So you have an endless list of must have accessories for your own personal use on your trip? Well, now it’s time to get cracking on the products and accessories required if you’re travelling with your dog or cat. We bet dog crates and cat carriers aren’t the first things that spring to mind when you think of accessories for an international holiday? Sorry to burst your bubble, as if you’re flying with a pet in the cabin or hold of a plane, an IATA airline approved cat carrier or dog kennel will be top of your shopping list! Step aside hair straighteners, shoes and bags, it’s now all about canine comfort and feline good! Here, you’ll find details of accessories you should purchase for your next pet travel adventure, including IATA compliant airline dog crates.
Estimated reading time: 10 minutes
Table of contents
- 1. Pet Carrier Travel Bag or Dog Crate
- Where Should I Purchase an IATA Airline Approved Pet Carrier?
- 2. Travel bowls for food and water
- 3. Find a remedy if your cat or dog is anxious or nervous
- 4. Protect your pet against vector-borne diseases
- 5. Don’t forget the treats!
- Related Pages
1. Pet Carrier Travel Bag or Dog Crate
Whether you’re flying your pet in the cabin, or in the hold, the airline travel kennel must comply with IATA pet crate regulations and the IATA Live Animal Regulations (LAR). These IATA pet policies provide detailed instructions for flying with cats and dogs. Note that the IATA cat and dog crate calculator determines the minimum inner dimensions allowed. Whereas, individual airlines stipulate the maximum dimensions of pet kennels in the cabin and hold.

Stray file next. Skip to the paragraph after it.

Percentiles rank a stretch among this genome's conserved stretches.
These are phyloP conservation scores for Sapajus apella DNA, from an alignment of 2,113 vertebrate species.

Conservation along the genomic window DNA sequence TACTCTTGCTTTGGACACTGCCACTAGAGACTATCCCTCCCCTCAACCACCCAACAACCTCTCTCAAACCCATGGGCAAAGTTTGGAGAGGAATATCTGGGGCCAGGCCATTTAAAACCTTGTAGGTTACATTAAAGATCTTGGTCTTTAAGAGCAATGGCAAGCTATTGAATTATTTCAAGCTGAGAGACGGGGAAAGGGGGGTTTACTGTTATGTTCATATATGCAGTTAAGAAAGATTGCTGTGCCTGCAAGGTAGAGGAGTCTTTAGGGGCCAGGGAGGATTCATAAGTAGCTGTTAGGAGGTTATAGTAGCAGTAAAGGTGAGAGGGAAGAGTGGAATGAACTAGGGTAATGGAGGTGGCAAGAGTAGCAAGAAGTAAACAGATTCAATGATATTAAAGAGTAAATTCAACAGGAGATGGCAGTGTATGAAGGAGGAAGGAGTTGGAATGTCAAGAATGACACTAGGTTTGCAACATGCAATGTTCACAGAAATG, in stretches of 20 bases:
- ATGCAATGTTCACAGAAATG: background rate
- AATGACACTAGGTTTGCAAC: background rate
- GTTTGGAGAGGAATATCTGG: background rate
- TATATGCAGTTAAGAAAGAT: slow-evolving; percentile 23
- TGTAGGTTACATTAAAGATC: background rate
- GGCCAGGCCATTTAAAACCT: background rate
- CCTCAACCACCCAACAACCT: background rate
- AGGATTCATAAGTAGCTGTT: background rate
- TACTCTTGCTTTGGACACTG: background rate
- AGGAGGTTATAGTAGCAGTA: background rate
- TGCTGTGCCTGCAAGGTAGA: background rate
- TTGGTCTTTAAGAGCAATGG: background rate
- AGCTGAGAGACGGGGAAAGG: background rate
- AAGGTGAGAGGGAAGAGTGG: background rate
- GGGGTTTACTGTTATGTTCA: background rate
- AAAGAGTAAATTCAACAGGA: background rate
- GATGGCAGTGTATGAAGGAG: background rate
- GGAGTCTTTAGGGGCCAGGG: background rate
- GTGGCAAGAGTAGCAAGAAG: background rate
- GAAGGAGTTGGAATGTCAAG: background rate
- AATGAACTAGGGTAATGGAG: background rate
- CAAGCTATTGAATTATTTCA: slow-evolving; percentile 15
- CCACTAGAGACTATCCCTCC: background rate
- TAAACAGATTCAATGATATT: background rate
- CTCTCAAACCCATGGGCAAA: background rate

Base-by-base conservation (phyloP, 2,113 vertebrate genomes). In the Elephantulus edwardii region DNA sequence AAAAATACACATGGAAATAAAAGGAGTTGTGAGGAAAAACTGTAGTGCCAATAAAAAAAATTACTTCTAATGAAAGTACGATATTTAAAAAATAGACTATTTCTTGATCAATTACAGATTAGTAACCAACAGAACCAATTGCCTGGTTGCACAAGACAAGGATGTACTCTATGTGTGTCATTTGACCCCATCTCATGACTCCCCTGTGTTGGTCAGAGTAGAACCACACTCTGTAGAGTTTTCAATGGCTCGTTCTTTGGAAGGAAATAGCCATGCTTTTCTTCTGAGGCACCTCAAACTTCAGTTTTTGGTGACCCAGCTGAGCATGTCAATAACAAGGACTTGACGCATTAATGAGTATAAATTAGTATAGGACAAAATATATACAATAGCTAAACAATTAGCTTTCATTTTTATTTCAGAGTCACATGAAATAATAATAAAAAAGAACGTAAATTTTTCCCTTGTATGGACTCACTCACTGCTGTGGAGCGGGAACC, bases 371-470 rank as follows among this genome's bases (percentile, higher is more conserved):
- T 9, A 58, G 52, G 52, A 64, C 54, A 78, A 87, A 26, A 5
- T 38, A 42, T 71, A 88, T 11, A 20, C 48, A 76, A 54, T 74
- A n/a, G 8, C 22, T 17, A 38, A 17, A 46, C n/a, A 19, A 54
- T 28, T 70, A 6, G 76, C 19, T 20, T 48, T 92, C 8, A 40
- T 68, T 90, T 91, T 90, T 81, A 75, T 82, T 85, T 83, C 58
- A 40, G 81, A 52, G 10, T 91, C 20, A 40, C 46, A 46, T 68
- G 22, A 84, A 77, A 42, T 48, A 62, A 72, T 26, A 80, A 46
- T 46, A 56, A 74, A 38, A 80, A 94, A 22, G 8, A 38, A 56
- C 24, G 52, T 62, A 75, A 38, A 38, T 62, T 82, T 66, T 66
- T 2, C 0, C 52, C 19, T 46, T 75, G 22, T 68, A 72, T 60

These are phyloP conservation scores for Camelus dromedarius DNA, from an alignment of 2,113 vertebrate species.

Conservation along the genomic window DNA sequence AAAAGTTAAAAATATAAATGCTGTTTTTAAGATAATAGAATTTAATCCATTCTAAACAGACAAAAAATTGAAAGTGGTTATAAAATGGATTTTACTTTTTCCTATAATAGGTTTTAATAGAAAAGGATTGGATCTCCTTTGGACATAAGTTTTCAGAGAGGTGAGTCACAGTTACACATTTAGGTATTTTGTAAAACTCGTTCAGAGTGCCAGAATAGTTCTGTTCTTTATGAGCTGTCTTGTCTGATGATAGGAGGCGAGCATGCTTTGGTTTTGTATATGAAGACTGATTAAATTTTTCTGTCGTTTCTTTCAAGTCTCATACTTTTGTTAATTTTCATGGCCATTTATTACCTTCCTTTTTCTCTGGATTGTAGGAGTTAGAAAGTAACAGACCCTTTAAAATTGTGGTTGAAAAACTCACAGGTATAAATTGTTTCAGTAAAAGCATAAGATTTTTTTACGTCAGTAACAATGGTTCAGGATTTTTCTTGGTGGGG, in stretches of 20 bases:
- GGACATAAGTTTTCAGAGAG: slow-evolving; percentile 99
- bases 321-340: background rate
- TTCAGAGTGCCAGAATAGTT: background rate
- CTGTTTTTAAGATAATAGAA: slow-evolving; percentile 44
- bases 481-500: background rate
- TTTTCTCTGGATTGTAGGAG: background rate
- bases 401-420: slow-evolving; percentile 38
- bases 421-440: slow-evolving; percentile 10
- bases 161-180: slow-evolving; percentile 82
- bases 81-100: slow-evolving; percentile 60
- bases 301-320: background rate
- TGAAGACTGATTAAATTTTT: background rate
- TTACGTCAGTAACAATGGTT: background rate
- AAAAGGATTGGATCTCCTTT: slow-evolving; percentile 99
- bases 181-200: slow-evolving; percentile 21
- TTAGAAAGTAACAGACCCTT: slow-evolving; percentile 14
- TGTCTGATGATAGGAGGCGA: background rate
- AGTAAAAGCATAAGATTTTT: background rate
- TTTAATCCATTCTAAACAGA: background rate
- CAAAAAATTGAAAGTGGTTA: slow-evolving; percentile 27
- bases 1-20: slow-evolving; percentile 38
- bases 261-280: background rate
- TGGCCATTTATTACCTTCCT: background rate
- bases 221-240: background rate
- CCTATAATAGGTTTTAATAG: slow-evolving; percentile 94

To calculate the minimum size permitted by the IATA for your airline cat carrier or dog crate, you must follow this formula:
In order to calculate the correct IATA approved pet carrier when travelling with one animal, you must first measure your pet as follows:
A – length from tip of their nose to root of tail
B – height from ground to their elbow joint
C – width across their shoulders, or the widest point on their body (select widest measurement)
D – height in natural standing position from top of head/tip of ear (select highest) to the ground
Once you have these measurements, you can work out the minimum inner dimensions for the IATA airline approved pet carrier,
- Container length = A + ½ B
- Container width = C x 2
- Container height = D + bedding
For snub nosed breeds of cats and dogs, you must add 10% extra to your calculations. Be aware that ethical airlines don’t transport snub nosed (brachycephalic) breeds of cats and dogs in the hold of the plane.
Where Should I Purchase an IATA Airline Approved Pet Carrier?
Your travel provider will often be able to recommend a company from whom to purchase the most suitable carrier for your pet. This will usually be either a pet friendly airline, or a pet cargo courier. However, this can sometimes be more expensive.
Instead, we purchased our IATA airline approved pet carriers for Django and Arya from Amazon. The dimensions are always clearly stipulated, and some products also state the airlines that have approved each pet carrier for flights in the cabin, and in the cargo hold. You can also check out local or online pet shops to find the perfect cat carrier or dog crate that meets IATA specifications.
Check out our top 8 IATA compliant airline pet in cabin carriers for 2022.
In addition to setting the minimum dimensions for your cat carrier or dog crate when flying in the aircraft cabin or hold, IATA also enforces requirements on the design and construction of the travel kennel.
Django & Arya’s IATA Airline Pet Travel Carriers
The size of the pet carrier you will need obviously depends on the size of your dog or cat. For Arya, who’s 3kg, we purchased this carrier. The small size is suitable for cats and dogs under 5kg, and is appropriate for the cabin with most airlines. The pet carrier itself weights 1.35kg. Most pet friendly airlines also allow the medium size of the same pet travel bag, as it accommodates cats and dogs weighing up to 8kg.